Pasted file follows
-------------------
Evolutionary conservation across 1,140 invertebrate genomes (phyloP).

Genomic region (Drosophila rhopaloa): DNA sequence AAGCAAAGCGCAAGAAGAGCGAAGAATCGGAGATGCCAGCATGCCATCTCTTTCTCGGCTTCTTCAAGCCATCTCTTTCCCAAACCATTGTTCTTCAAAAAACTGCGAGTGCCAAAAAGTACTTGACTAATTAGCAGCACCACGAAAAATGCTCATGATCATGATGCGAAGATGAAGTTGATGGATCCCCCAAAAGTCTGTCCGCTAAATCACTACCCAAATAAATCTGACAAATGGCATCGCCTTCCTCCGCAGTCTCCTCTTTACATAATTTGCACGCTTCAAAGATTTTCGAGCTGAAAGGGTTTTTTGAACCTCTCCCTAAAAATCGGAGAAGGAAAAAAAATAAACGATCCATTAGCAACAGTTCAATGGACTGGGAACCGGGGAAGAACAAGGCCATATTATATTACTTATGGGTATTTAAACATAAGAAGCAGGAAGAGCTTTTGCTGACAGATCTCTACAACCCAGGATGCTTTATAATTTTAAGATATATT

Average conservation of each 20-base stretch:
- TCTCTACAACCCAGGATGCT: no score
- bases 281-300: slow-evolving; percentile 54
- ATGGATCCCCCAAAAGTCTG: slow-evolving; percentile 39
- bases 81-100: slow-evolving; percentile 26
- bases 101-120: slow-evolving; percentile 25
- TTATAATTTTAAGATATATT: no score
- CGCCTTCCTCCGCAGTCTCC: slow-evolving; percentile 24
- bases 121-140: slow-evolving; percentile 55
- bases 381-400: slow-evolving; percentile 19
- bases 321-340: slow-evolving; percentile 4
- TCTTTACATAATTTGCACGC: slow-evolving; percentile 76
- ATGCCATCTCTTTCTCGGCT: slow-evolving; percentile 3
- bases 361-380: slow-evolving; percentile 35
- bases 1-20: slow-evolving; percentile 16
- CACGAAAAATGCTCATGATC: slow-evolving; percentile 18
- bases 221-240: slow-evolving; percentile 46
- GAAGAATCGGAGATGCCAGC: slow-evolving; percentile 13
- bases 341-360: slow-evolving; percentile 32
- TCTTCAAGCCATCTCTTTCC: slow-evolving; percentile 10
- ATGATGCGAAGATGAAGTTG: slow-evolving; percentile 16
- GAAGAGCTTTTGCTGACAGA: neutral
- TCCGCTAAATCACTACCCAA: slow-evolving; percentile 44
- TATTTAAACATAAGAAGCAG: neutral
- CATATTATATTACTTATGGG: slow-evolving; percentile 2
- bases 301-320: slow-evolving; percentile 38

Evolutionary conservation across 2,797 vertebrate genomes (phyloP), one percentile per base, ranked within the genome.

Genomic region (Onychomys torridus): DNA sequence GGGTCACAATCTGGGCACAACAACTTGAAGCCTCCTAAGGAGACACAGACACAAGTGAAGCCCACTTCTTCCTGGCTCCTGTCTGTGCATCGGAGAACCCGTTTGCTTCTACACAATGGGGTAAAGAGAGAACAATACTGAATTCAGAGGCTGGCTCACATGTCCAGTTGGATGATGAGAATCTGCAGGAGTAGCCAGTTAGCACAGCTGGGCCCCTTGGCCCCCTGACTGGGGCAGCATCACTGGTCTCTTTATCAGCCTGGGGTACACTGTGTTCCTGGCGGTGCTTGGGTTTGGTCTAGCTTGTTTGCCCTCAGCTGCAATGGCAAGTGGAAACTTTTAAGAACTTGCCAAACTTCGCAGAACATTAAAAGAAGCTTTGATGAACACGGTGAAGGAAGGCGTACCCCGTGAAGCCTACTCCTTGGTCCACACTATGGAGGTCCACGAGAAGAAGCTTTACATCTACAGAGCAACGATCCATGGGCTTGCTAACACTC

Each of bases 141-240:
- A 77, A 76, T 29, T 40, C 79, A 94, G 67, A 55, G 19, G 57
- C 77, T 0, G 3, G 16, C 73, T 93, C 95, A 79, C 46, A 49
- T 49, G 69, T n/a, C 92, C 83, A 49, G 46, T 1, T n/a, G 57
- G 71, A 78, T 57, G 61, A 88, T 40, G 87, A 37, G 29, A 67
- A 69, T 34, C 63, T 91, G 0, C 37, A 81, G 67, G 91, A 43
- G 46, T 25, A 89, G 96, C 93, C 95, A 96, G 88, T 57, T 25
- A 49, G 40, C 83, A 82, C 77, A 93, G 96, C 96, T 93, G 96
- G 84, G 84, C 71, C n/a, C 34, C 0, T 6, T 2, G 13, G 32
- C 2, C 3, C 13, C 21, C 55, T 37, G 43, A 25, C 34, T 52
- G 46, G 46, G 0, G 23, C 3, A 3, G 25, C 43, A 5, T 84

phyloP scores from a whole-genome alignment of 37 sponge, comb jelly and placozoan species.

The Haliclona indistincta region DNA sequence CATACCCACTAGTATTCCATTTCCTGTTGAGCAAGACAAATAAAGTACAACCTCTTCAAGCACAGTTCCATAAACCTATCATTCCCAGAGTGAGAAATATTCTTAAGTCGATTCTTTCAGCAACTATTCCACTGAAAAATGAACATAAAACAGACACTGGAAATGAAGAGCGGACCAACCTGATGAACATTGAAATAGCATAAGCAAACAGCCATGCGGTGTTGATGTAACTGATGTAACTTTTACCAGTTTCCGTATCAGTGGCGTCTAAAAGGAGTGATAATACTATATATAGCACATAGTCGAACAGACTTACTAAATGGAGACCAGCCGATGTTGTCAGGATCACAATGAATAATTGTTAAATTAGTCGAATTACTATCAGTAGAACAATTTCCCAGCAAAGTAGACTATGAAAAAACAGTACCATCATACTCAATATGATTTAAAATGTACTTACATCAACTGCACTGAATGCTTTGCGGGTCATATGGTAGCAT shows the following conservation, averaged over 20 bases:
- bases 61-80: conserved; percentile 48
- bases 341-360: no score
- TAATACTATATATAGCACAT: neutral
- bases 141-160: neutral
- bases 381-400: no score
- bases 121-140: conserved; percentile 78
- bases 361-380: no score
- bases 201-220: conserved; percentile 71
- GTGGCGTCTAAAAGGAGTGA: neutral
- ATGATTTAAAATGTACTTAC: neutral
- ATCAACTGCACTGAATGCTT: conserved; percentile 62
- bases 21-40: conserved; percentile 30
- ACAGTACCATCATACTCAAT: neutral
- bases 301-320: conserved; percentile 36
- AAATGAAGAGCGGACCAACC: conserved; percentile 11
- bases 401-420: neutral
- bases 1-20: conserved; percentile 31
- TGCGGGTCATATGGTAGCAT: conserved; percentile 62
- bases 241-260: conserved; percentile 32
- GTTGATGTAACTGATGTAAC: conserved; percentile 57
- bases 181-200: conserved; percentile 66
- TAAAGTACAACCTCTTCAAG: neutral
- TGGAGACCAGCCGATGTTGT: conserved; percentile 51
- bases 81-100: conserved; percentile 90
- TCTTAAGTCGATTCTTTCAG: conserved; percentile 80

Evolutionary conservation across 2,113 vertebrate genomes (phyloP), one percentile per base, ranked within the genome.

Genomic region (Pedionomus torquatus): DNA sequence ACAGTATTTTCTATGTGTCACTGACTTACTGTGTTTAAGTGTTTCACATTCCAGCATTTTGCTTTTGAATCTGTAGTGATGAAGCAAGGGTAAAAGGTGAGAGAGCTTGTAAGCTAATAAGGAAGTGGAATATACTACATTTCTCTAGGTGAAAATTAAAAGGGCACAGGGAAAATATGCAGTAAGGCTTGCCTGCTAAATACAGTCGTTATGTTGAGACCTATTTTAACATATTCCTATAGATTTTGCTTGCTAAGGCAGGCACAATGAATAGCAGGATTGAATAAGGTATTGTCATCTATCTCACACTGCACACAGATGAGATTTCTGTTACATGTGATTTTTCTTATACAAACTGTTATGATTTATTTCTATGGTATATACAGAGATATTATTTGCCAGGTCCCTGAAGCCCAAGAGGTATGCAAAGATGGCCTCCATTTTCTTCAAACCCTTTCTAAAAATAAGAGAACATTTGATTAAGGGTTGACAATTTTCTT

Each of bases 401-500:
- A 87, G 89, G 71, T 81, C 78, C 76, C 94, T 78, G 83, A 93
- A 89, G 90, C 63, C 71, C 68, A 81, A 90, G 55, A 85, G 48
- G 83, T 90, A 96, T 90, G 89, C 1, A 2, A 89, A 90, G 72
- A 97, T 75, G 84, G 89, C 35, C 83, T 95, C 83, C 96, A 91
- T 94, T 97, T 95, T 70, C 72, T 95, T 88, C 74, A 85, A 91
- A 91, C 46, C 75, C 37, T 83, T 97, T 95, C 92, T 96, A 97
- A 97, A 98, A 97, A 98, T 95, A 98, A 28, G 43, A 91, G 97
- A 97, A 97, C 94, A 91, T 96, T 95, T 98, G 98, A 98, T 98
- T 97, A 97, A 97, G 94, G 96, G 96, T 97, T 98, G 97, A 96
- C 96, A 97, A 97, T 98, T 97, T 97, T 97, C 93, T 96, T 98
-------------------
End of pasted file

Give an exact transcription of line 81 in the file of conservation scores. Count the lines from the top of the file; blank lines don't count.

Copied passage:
- C 96, A 97, A 97, T 98, T 97, T 97, T 97, C 93, T 96, T 98